Her father's older sister also helped to teach Wilson how to bake. Wilson's Aunt Dede lost her vision from a brain tumor but continued to bake in spite of it. "She taught me a lot about how ingredients are supposed to feel," Wilson told Yahoo. "She couldn't see the things she was putting together, so she had to feel them and she knew what her cake batter should feel like."

She has no formal training

With such a huge following, not to mention a few cookbooks under her belt, it's reasonable to expect that Wilson would have years of culinary school training on her resume. Her incredible success, however, isn't the result of years of formal training. In fact, the baker has no formal training in the kitchen whatsoever. Aside from being taught by her dad and her aunt, most of Wilson's baking knowledge comes from hands-on experience and self study.

Far from detracting from her skills as a baker, Wilson believes that her unique education is a distinct advantage that sets her apart from those with traditional training. "I feel like I have a style of baking that is not the style they teach at the French culinary school," she told Sadie Magazine. "And I'm totally down with that." Her legions of fans seem to agree. It just goes to show that hard work and passion really can take you anywhere!

She's also a self-taught photographer

One of the biggest draws of the Joy the Baker website is the scrumptious pictures of yummy food and drinks that Wilson posts to accompany her recipes. It would be easy to assume that she hires a professional photographer to take the shots, but Wilson actually photographs everything herself. And, just as with baking, Wilson learned everything she knows about photography on her own.

"I want my photographs to speak of me," she told Personal Chef Approach. "I use lots of pattern and color and often odd compositions."  Wilson prefers to utilize natural light in her shoots, and has slowly learned the finer points of photography and photo editing.

"It's all been a learning process," she said. "My photos are untrained and imperfect, but they feel good to me... so I'm going with that." It's hard to disagree with her approach, because her photos look good to us, too.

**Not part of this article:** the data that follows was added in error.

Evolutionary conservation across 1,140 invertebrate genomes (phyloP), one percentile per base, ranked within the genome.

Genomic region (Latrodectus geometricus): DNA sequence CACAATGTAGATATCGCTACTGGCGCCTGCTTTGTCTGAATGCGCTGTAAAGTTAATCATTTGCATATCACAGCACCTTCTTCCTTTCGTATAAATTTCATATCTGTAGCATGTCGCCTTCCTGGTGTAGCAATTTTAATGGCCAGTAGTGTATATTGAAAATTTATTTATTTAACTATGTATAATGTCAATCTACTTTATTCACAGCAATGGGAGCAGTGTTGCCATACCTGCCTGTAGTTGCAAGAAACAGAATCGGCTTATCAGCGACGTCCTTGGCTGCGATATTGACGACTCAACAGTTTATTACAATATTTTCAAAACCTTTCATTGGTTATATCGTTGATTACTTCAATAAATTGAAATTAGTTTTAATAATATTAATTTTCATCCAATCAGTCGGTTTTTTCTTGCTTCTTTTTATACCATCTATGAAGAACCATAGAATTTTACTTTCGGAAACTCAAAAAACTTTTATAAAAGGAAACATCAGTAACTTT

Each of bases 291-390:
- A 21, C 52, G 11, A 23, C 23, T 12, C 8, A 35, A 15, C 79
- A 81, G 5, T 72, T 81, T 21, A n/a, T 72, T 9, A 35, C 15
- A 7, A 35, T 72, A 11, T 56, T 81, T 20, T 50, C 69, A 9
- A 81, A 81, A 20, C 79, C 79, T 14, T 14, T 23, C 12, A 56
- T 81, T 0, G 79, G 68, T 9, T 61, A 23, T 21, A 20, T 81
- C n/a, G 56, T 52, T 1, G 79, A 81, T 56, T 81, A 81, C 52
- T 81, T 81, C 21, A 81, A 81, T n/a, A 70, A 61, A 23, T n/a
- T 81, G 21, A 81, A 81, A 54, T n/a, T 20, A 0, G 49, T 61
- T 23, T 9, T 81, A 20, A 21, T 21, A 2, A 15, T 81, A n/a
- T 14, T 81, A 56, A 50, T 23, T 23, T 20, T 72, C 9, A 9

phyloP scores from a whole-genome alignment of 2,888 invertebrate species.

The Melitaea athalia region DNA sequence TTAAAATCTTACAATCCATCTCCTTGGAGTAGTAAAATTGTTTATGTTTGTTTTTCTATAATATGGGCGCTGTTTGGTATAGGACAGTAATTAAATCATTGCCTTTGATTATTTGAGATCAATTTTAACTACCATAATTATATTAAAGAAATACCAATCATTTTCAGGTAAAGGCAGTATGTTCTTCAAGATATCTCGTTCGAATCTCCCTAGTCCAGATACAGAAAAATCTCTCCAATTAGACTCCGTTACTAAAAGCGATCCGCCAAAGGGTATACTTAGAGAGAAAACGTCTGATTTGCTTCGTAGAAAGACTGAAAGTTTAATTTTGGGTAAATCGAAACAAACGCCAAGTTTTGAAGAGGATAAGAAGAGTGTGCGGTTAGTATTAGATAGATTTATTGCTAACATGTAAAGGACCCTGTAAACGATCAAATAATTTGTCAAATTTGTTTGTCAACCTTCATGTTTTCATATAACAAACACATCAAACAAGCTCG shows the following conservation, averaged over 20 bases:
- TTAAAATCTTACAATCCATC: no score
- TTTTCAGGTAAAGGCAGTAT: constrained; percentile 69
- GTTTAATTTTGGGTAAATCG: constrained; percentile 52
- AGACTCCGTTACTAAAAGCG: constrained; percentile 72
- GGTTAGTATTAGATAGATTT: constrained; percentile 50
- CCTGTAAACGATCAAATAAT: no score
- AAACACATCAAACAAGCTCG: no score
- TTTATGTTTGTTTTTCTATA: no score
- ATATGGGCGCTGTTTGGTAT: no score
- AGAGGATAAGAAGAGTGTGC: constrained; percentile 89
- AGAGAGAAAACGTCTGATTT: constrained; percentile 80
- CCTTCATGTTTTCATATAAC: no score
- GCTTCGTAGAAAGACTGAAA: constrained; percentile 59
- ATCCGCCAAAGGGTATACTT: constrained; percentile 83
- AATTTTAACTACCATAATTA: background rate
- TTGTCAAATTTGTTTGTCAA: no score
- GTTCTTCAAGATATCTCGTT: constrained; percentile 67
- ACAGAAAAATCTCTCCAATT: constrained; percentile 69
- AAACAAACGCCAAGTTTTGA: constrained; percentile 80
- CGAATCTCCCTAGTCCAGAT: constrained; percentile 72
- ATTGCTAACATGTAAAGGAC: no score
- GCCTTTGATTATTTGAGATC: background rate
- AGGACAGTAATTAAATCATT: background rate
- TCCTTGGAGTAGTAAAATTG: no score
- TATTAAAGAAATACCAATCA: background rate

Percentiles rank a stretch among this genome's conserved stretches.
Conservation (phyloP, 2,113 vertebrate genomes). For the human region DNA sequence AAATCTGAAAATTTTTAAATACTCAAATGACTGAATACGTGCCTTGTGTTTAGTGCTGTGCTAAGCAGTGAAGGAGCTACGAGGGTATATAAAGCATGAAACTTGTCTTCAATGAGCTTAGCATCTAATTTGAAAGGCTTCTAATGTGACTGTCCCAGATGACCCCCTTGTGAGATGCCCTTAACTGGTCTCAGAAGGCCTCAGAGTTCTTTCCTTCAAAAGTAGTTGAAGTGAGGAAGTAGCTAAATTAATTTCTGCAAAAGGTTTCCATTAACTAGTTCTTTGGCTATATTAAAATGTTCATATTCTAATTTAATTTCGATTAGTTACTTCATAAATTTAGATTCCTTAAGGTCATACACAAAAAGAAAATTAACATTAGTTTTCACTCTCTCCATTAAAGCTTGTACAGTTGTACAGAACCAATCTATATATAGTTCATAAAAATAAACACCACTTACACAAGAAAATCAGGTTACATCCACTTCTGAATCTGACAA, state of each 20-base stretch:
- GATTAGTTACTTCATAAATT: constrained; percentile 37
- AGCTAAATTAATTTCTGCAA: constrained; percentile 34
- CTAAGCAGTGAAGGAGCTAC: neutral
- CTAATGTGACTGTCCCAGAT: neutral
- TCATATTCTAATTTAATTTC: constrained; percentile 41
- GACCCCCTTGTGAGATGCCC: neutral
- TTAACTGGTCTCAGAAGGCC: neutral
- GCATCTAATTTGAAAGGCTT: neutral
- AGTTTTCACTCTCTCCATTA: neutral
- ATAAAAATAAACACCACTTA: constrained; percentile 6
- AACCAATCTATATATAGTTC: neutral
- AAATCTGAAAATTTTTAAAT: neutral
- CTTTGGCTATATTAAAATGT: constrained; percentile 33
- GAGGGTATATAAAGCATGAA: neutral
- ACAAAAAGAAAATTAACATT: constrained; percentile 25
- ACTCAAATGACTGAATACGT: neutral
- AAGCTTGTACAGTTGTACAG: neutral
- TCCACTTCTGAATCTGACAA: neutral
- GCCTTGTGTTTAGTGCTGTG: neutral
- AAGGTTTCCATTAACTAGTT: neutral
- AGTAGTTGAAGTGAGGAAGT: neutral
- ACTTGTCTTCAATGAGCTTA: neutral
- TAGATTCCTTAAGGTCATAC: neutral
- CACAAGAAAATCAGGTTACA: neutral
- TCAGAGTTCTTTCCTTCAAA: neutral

English literature was her college major

While she didn't formally study baking or photography, Wilson does use her actual field of study in her career. She had to put her baking on hold for a while in college where she studied English literature and worked two jobs. Wilson also studied play writing, with the ultimate goal of becoming a teacher. While she no doubt would have been a great teacher, we're kind of glad that Wilson scrapped her original plans and pursued her love of baking.

While English lit and play writing are a far cry from Wilson's ultimate career as a baker, at least her education didn't go to waste. Her educational background really shines through on her website and in her cookbooks which showcase her writing skills. Wilson might have taken a roundabout way to end up in the career that she always wanted, but it looks like everything worked out for the best in the end.

She bluffed her way into the cooking industry

While it seems that her lack of formal training didn't hurt Wilson in the long run, it did make it challenging to get jobs in the industry. Since she hadn't attended any sort of cooking school and didn't have a lot of professional experience in baking, Wilson had to get creative with her resume just to get her foot in the door.